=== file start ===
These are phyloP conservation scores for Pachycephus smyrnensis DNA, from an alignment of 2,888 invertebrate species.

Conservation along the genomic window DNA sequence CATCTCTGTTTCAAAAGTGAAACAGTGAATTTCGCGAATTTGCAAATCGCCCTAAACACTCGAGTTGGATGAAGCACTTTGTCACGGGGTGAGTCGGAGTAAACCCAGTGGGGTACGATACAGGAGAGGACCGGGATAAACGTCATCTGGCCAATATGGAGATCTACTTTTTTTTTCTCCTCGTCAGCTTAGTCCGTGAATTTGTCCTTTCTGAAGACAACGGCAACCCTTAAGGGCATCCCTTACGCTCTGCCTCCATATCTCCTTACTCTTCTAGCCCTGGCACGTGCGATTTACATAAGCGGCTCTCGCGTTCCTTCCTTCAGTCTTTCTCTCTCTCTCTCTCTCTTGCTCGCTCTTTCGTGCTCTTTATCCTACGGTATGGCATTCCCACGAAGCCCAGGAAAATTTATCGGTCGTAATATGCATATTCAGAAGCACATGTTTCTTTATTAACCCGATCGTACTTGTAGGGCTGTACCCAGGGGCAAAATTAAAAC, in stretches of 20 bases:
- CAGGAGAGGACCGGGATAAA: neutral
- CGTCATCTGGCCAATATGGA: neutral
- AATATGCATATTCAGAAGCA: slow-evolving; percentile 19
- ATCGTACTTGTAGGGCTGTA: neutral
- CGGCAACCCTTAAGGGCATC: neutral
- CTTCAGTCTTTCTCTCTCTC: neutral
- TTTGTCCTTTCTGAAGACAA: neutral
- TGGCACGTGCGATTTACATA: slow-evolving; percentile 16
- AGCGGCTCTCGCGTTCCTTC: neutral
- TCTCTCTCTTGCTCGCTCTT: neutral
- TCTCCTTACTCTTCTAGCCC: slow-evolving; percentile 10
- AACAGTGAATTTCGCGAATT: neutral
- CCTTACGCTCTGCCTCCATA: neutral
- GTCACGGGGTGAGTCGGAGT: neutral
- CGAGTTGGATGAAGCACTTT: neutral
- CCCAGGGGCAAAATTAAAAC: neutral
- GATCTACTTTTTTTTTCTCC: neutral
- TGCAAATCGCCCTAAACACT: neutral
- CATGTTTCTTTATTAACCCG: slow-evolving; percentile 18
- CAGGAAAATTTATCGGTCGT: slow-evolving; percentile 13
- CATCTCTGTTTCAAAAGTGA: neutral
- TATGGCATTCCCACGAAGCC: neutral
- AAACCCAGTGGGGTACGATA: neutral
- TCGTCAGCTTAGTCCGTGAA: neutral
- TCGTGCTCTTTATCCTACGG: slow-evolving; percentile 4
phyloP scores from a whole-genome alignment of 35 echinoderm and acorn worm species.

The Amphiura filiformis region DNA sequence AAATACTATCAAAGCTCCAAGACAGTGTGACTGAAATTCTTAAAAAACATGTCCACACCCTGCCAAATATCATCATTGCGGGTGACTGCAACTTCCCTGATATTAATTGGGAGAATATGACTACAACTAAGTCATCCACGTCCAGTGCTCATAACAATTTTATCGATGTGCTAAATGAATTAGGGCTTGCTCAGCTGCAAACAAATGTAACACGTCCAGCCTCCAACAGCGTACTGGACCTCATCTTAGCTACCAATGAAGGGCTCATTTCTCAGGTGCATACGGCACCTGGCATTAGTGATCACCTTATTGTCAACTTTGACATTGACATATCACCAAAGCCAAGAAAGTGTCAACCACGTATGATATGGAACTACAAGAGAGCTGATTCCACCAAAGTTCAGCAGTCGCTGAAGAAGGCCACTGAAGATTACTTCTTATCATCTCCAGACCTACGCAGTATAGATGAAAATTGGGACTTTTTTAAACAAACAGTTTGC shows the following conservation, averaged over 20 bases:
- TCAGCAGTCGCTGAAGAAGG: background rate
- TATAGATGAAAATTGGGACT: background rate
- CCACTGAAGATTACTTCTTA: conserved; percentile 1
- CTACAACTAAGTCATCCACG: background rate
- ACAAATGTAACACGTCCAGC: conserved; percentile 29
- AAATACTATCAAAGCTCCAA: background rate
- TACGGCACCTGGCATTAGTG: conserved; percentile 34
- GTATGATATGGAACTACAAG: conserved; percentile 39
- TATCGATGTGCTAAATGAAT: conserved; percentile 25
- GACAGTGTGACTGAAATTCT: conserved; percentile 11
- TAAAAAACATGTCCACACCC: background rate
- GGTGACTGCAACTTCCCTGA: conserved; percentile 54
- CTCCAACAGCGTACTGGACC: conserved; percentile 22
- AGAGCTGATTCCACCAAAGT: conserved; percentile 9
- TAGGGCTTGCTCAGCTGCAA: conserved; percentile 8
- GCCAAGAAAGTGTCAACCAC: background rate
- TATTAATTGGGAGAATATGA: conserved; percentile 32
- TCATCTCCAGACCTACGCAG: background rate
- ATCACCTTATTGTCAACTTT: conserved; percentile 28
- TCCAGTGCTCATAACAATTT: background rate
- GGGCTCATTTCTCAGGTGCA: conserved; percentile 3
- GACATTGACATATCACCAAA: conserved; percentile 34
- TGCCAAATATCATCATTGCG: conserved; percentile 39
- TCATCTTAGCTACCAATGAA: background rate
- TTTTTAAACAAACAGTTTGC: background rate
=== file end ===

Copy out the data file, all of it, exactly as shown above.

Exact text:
These are phyloP conservation scores for Pachycephus smyrnensis DNA, from an alignment of 2,888 invertebrate species.

Conservation along the genomic window DNA sequence CATCTCTGTTTCAAAAGTGAAACAGTGAATTTCGCGAATTTGCAAATCGCCCTAAACACTCGAGTTGGATGAAGCACTTTGTCACGGGGTGAGTCGGAGTAAACCCAGTGGGGTACGATACAGGAGAGGACCGGGATAAACGTCATCTGGCCAATATGGAGATCTACTTTTTTTTTCTCCTCGTCAGCTTAGTCCGTGAATTTGTCCTTTCTGAAGACAACGGCAACCCTTAAGGGCATCCCTTACGCTCTGCCTCCATATCTCCTTACTCTTCTAGCCCTGGCACGTGCGATTTACATAAGCGGCTCTCGCGTTCCTTCCTTCAGTCTTTCTCTCTCTCTCTCTCTCTTGCTCGCTCTTTCGTGCTCTTTATCCTACGGTATGGCATTCCCACGAAGCCCAGGAAAATTTATCGGTCGTAATATGCATATTCAGAAGCACATGTTTCTTTATTAACCCGATCGTACTTGTAGGGCTGTACCCAGGGGCAAAATTAAAAC, in stretches of 20 bases:
- CAGGAGAGGACCGGGATAAA: neutral
- CGTCATCTGGCCAATATGGA: neutral
- AATATGCATATTCAGAAGCA: slow-evolving; percentile 19
- ATCGTACTTGTAGGGCTGTA: neutral
- CGGCAACCCTTAAGGGCATC: neutral
- CTTCAGTCTTTCTCTCTCTC: neutral
- TTTGTCCTTTCTGAAGACAA: neutral
- TGGCACGTGCGATTTACATA: slow-evolving; percentile 16
- AGCGGCTCTCGCGTTCCTTC: neutral
- TCTCTCTCTTGCTCGCTCTT: neutral
- TCTCCTTACTCTTCTAGCCC: slow-evolving; percentile 10
- AACAGTGAATTTCGCGAATT: neutral
- CCTTACGCTCTGCCTCCATA: neutral
- GTCACGGGGTGAGTCGGAGT: neutral
- CGAGTTGGATGAAGCACTTT: neutral
- CCCAGGGGCAAAATTAAAAC: neutral
- GATCTACTTTTTTTTTCTCC: neutral
- TGCAAATCGCCCTAAACACT: neutral
- CATGTTTCTTTATTAACCCG: slow-evolving; percentile 18
- CAGGAAAATTTATCGGTCGT: slow-evolving; percentile 13
- CATCTCTGTTTCAAAAGTGA: neutral
- TATGGCATTCCCACGAAGCC: neutral
- AAACCCAGTGGGGTACGATA: neutral
- TCGTCAGCTTAGTCCGTGAA: neutral
- TCGTGCTCTTTATCCTACGG: slow-evolving; percentile 4
phyloP scores from a whole-genome alignment of 35 echinoderm and acorn worm species.

The Amphiura filiformis region DNA sequence AAATACTATCAAAGCTCCAAGACAGTGTGACTGAAATTCTTAAAAAACATGTCCACACCCTGCCAAATATCATCATTGCGGGTGACTGCAACTTCCCTGATATTAATTGGGAGAATATGACTACAACTAAGTCATCCACGTCCAGTGCTCATAACAATTTTATCGATGTGCTAAATGAATTAGGGCTTGCTCAGCTGCAAACAAATGTAACACGTCCAGCCTCCAACAGCGTACTGGACCTCATCTTAGCTACCAATGAAGGGCTCATTTCTCAGGTGCATACGGCACCTGGCATTAGTGATCACCTTATTGTCAACTTTGACATTGACATATCACCAAAGCCAAGAAAGTGTCAACCACGTATGATATGGAACTACAAGAGAGCTGATTCCACCAAAGTTCAGCAGTCGCTGAAGAAGGCCACTGAAGATTACTTCTTATCATCTCCAGACCTACGCAGTATAGATGAAAATTGGGACTTTTTTAAACAAACAGTTTGC shows the following conservation, averaged over 20 bases:
- TCAGCAGTCGCTGAAGAAGG: background rate
- TATAGATGAAAATTGGGACT: background rate
- CCACTGAAGATTACTTCTTA: conserved; percentile 1
- CTACAACTAAGTCATCCACG: background rate
- ACAAATGTAACACGTCCAGC: conserved; percentile 29
- AAATACTATCAAAGCTCCAA: background rate
- TACGGCACCTGGCATTAGTG: conserved; percentile 34
- GTATGATATGGAACTACAAG: conserved; percentile 39
- TATCGATGTGCTAAATGAAT: conserved; percentile 25
- GACAGTGTGACTGAAATTCT: conserved; percentile 11
- TAAAAAACATGTCCACACCC: background rate
- GGTGACTGCAACTTCCCTGA: conserved; percentile 54
- CTCCAACAGCGTACTGGACC: conserved; percentile 22
- AGAGCTGATTCCACCAAAGT: conserved; percentile 9
- TAGGGCTTGCTCAGCTGCAA: conserved; percentile 8
- GCCAAGAAAGTGTCAACCAC: background rate
- TATTAATTGGGAGAATATGA: conserved; percentile 32
- TCATCTCCAGACCTACGCAG: background rate
- ATCACCTTATTGTCAACTTT: conserved; percentile 28
- TCCAGTGCTCATAACAATTT: background rate
- GGGCTCATTTCTCAGGTGCA: conserved; percentile 3
- GACATTGACATATCACCAAA: conserved; percentile 34
- TGCCAAATATCATCATTGCG: conserved; percentile 39
- TCATCTTAGCTACCAATGAA: background rate
- TTTTTAAACAAACAGTTTGC: background rate